Any increase in milk production history also means the producer will have to pay the additional margin insurance premiums on that milk. All 2021 DMC indemnity payments are subject to a 5.7% sequestration deduction, down from 5.9% in 2020 and 6.2% in 2019.

Dairy Donation Program

The COVID-19 stimulus bill includes two donation-style programs; one is specific to dairy.

The $400 million Dairy Donation Program is designed to provide dairy products to food-insecure households while adding support to dairy prices by removing excess products from the market. Patterned after the Milk Donation Reimbursement Program created in the 2018 Farm Bill, this provision creates a mechanism for eligible dairy processors to partner with nonprofit organizations to distribute food to low-income individuals. Those partnerships may apply for and receive reimbursements to cover milk-related expenses for the dairy product donations. Retroactive reimbursement may be eligible for donations made in 2020.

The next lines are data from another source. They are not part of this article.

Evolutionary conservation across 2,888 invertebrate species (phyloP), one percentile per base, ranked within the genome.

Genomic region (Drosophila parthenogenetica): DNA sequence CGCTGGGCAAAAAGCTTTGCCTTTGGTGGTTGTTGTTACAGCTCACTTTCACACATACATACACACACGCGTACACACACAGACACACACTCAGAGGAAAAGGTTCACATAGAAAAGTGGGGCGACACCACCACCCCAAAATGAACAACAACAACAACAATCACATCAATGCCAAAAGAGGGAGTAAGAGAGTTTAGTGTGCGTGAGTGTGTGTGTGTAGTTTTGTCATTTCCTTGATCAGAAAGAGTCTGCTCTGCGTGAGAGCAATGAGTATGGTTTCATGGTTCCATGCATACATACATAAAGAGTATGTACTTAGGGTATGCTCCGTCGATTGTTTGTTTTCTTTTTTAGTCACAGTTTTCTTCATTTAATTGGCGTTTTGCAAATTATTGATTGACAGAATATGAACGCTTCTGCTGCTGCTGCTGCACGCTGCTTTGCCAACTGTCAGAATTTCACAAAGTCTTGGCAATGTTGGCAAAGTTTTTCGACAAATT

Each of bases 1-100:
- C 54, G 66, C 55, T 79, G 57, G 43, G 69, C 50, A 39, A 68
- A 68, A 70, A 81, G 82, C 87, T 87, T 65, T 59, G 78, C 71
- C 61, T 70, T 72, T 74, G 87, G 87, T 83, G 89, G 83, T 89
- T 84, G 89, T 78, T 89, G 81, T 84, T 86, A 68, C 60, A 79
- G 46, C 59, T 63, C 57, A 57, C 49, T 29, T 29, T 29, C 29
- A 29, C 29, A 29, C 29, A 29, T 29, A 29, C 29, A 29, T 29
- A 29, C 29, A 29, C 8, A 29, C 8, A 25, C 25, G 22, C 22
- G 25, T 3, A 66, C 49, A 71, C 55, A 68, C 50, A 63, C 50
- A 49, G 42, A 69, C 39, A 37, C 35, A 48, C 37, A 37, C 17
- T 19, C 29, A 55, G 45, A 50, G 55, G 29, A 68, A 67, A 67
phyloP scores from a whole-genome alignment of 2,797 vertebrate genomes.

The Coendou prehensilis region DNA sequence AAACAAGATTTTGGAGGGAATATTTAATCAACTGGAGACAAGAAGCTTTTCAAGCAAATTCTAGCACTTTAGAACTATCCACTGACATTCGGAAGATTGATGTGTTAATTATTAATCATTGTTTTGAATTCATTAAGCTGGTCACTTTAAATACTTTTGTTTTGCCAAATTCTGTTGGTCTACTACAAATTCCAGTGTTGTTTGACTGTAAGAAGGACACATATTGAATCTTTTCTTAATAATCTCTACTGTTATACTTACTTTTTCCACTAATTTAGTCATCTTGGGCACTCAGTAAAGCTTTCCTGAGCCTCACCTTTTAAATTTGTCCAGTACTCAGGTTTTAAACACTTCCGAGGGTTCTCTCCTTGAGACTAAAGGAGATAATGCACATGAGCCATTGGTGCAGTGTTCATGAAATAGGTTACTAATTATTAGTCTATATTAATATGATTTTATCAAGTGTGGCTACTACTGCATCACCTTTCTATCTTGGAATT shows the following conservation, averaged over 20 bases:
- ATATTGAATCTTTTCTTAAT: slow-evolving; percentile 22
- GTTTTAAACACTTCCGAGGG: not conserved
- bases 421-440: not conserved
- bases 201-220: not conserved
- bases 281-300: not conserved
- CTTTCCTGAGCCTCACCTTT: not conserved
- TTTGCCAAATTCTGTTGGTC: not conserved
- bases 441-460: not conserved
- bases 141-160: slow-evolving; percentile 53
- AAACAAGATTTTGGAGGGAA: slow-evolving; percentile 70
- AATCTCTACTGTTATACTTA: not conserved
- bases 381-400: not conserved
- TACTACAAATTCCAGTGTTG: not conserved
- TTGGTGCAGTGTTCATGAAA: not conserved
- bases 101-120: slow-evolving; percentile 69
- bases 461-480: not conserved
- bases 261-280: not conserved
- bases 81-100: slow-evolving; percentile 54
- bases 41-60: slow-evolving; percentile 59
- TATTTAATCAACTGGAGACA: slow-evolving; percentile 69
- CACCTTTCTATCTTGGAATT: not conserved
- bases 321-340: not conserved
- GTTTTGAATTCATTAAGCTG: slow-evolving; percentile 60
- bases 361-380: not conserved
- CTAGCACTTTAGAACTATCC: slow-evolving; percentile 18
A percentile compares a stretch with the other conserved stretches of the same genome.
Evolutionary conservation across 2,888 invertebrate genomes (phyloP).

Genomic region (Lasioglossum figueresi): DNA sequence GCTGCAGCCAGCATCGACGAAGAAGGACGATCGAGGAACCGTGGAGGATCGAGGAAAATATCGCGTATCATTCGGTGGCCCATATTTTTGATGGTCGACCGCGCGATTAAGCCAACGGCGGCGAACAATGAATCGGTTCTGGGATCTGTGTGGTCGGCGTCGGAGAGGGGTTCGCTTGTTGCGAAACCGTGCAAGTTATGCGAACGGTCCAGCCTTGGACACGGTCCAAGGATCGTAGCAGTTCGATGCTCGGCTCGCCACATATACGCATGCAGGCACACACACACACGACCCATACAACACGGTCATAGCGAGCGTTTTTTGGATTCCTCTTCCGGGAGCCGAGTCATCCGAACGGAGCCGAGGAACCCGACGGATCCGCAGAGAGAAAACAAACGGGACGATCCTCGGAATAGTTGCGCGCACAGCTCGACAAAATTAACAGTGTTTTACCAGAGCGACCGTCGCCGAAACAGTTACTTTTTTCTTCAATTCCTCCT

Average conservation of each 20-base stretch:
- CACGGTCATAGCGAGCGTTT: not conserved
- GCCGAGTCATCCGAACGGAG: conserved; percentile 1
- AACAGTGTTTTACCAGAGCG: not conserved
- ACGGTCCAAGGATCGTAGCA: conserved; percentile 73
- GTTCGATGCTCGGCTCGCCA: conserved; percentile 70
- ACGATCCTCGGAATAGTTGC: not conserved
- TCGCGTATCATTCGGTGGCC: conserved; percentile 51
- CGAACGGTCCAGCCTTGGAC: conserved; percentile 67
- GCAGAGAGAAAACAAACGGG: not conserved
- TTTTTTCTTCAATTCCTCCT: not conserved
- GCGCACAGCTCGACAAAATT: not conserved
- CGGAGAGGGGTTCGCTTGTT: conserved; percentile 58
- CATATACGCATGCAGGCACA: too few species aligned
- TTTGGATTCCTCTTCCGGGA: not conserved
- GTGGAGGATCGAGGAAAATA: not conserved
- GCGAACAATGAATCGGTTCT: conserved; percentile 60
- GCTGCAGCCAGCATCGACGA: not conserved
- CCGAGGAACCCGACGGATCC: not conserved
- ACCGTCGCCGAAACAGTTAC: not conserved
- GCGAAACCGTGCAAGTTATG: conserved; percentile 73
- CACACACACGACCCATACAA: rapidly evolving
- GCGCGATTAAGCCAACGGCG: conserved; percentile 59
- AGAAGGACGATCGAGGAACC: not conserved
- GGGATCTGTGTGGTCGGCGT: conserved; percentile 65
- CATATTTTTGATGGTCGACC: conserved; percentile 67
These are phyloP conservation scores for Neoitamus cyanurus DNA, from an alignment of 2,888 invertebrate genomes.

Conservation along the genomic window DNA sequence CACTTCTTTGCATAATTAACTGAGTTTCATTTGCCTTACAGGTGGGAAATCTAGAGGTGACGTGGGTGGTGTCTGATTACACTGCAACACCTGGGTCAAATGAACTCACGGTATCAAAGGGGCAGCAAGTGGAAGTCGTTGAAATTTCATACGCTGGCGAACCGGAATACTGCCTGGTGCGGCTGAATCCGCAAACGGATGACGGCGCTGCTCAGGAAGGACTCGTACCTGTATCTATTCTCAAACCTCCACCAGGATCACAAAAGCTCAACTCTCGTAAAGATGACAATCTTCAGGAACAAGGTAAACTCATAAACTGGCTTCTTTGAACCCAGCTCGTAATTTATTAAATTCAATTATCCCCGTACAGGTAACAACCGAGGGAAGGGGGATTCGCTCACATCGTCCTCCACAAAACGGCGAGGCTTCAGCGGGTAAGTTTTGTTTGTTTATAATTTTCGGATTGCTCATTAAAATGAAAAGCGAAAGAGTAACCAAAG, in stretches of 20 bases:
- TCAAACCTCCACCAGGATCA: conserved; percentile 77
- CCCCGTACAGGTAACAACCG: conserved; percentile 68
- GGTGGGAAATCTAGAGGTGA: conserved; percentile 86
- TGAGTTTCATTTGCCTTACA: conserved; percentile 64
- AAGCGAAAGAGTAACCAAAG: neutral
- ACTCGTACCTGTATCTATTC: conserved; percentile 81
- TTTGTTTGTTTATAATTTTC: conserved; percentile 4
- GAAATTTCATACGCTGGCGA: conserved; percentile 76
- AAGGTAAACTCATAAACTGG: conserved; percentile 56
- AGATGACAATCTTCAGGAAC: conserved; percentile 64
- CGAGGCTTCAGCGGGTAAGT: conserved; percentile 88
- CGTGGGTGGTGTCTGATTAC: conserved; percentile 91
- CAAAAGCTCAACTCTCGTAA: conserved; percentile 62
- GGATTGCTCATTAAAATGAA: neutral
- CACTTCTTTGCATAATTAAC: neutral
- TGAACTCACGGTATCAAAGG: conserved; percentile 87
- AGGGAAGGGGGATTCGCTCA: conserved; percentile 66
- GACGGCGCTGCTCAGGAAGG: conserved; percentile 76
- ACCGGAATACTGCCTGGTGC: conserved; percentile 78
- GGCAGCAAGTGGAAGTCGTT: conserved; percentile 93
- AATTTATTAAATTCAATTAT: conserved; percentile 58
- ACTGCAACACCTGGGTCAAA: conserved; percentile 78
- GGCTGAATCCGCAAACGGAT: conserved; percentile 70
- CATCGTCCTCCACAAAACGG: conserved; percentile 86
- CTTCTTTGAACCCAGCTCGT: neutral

American Farm Bureau Federation economists John Newton, Michael Nepveux and Shelby Myers estimated specific outlays for the DMC supplemental payments and dairy donation provisions add up to about $873 million.

Food box distribution

The COVID-19 relief package also designated an additional $1.5 billion to purchase agricultural commodities for nationwide distribution through the Farmers to Families Food Box Program.